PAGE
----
5 Important Scheduler Qualities to Improve ASC SchedulingAmbulatory surgery centers depend on their schedulers to perform several important functions. Paul Skowron, Senior Vice President, Operations of Regent Surgical Health, discusses the most important qualities in an ASC patient scheduler and how to optimize the position in the future.
1. Good communication skills. ASC schedulers constantly communicate with patients, physicians, and the physician office staff to coordinate cases. They are also communicating internally with materials managers, OR staff, and ASC leaders to ensure surgeons will have everything necessary for upcoming cases.
"This is truly a position where the person must be a mature communicator with a can-do attitude," says Mr. Skowron. "Internally, schedulers need to communicate with the clinical directors, anesthesiologists and surgical techs responsible for ensuring that preference cards are complete and all the supplies and instruments are available for the case to be scheduled."
The scheduler is also responsible for noticing scheduling and case volume trends and communicating them to ASC administrators.
"If there is a drop off in cases, the scheduler needs to call the surgeon's office to see whether the change is temporary or permanent," says Mr. Skowron. "The scheduler shouldn't just assume these trends are permanent; the surgeon might be on vacation. Once the scheduler knows the situation, it should be communicated to the administrator. It's a never-ending job, which is why the ASC needs someone that enjoys communication."
2. Flexibility and understanding of how the center works. The scheduler should understand how the operating rooms work — whether on block times or another system — and remain flexible after cases are scheduled.
"A seasoned scheduler needs to understand that block times are dynamic," says Mr. Skowron. "The schedulers should be revisiting the block times with every surgeon's office at least quarterly, and when a new surgeon is recruited, that surgeon's office should be told that block times aren't written in stone. When there is a change in volume or scheduling patterns, they need to know that block time will be released at least a week in advance."
If block times are released, schedulers should be aware of how to most efficiently schedule cases in the newly released block. For example, schedule all new cases for one specialty only, such as short pain injections before introducing a new type of specialty into the mix.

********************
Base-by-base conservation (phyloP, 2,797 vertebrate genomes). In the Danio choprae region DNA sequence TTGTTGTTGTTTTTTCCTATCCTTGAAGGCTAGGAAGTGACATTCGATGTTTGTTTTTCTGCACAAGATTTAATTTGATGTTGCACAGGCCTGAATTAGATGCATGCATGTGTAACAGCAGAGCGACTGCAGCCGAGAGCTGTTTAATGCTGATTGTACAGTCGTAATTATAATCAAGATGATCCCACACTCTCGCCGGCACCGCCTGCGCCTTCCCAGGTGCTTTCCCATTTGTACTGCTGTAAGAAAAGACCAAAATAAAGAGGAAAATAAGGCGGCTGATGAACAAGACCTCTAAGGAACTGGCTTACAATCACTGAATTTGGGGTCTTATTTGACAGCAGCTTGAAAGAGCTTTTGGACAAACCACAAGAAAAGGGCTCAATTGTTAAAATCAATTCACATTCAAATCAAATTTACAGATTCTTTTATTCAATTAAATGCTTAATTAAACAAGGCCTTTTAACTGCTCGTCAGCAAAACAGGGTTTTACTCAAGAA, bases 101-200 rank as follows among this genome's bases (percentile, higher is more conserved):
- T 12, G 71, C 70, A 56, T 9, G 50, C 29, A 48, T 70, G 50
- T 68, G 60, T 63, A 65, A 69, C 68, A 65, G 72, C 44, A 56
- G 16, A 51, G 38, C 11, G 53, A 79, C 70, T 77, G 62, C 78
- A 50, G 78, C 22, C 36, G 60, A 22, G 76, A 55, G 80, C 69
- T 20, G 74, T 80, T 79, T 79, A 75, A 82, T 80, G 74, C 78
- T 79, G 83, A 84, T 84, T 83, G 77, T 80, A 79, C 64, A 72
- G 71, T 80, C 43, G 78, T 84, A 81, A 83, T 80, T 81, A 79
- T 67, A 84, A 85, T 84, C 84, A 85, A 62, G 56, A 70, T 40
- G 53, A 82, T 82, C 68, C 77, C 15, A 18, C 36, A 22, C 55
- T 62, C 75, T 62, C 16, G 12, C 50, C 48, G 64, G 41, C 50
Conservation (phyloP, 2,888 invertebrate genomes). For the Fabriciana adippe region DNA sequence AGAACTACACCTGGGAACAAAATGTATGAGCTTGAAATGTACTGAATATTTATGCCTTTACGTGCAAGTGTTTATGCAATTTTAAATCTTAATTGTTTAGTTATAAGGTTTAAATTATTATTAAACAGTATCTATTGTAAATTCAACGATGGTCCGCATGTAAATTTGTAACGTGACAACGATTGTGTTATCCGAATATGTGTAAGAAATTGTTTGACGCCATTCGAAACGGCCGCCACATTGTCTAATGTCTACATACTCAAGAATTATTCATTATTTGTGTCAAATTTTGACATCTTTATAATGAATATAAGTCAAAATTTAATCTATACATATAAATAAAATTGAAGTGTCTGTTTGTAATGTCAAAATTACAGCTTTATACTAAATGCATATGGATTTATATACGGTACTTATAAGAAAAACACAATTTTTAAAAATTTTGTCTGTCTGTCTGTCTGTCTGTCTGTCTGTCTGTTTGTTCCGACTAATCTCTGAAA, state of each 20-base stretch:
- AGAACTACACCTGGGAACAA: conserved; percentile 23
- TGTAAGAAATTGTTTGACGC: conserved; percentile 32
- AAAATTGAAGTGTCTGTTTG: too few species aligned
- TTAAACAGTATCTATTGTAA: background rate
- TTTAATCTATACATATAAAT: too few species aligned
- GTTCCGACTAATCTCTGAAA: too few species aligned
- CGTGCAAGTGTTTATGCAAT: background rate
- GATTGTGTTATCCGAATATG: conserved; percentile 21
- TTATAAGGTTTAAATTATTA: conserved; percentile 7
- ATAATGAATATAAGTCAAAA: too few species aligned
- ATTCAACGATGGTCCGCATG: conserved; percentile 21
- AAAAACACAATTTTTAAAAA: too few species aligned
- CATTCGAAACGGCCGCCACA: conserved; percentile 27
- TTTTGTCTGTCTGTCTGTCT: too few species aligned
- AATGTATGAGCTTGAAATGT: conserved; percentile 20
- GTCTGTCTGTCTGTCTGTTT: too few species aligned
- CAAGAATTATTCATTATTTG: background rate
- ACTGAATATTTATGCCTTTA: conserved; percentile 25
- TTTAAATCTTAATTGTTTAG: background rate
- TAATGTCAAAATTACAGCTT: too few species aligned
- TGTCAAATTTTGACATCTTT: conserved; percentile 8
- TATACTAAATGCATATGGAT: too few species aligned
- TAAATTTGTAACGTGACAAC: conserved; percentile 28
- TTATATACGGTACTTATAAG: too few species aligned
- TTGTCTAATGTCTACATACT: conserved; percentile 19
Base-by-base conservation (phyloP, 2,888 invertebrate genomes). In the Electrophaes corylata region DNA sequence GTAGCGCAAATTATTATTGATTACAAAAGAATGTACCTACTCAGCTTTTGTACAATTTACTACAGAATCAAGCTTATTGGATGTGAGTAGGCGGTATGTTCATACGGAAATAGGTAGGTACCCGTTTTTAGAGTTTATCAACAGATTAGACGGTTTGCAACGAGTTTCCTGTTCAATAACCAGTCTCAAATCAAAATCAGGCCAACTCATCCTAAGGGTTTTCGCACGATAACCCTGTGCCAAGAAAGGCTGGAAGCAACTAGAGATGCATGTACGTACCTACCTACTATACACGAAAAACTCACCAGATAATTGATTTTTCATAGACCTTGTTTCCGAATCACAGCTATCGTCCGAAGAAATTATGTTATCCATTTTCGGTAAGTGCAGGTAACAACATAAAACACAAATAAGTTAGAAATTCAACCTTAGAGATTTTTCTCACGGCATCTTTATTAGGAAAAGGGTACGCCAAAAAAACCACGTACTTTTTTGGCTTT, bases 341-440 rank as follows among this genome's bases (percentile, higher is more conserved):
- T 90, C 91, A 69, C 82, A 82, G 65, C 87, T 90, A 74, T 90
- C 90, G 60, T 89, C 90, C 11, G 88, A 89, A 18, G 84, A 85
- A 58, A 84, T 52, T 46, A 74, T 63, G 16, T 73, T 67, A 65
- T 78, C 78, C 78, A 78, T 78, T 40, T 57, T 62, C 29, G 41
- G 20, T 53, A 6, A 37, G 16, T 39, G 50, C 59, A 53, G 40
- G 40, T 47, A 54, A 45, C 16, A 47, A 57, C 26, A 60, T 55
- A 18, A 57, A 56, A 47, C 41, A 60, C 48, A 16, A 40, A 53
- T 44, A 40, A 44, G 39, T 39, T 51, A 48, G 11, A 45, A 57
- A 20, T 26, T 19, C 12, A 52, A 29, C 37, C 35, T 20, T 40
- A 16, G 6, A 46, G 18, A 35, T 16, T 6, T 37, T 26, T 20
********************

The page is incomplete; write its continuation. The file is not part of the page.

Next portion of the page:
3. Positive and proactive attitude. Schedulers are on the front lines of communication with surgeons' offices, and their relationship with the physician office staff could have an impact on whether cases get scheduled at the ASC.
"Schedulers need to leave the ASC sometimes and build a rapport with the physician office schedulers," says Mr. Skowron. "The best schedulers are also really good sales people. It might take thinking outside the box to build this relationship, but it can produce results."
Schedulers should be comfortable visiting with the other office schedulers face-to-face in a professional as well as a casual environment. Mr. Skowron suggests arranging a luncheon between all physician office schedulers and your ASC's scheduler to further strengthen that rapport.
"One of our schedulers did a meet-and-greet with their physician schedulers at Applebee’s," says Mr. Skowron. "It was their most successful meet-and-greet ever."
4. Mature sense of responsibility. ASC owners trust schedulers with a vital part of their business. Schedulers should be trained to identify irregularities or unprofitable cases and notify administrative staff.
"Educate the schedulers as to what cases are unprofitable or which cases are marginal," says Mr. Skowron. "Some cases are profitable and some are money-losers, and the scheduler should identify those cases before placing them on the schedule. This position is really important and it doesn't require someone who is good at the computer, but rather someone who understands the high level of responsibility."
Schedulers should also be familiar with acceptable lead times for cases so they know how to schedule most efficiently. "A moderately complex orthopedics case shouldn't be scheduled two days in advance," says Mr. Skowron. "There are equipment and pre-op issues that need to be managed. However, pain management is typically the kind of case that can be scheduled within a short period of time — two to five days — in advance."
5. Compassion for patients. ASC schedulers should understand the difference between speaking with internal office staff, external office staff and patients. With patients, their tone should be more compassionate than with colleagues.
"The position requires someone who is mature enough to realize who they are speaking to because communication with the physician office is different from communication with a patient, who requires compassion," says Mr. Skowron. "Physician scheduling is a customer satisfaction issue in my mind."
More Articles on Surgery Centers:
7 Revenue Cycle Enhancements for ASCs
200 Orthopedic- & Spine-Driven ASCs to Know
5 Reasons to Conduct Regular ASC Valuations
© Copyright ASC COMMUNICATIONS 2012. Interested in LINKING to or REPRINTING this content? View our policies by clicking here.
To receive the latest ASC news and feature stories from Becker's ASC Review, sign-up for the free Becker's ASC Review E-weekly by clicking here.
- Senate Introduces Companion Medicare RAC Reform Bill
- Drs. Brian Cole, Anthony Romeo of Midwest Orthopaedics at Rush Among Top Orthopedic Surgeons Contributing to Orthopedic Literature
- Spinal Elements Upgrades to 40,000-Square-Foot Headquarters
- UnitedHealth, Aetna, Cigna to Sit Out of California's Health Insurance Exchange
- Rhode Island Nixes "Confidential" Prices Between Payors, Providers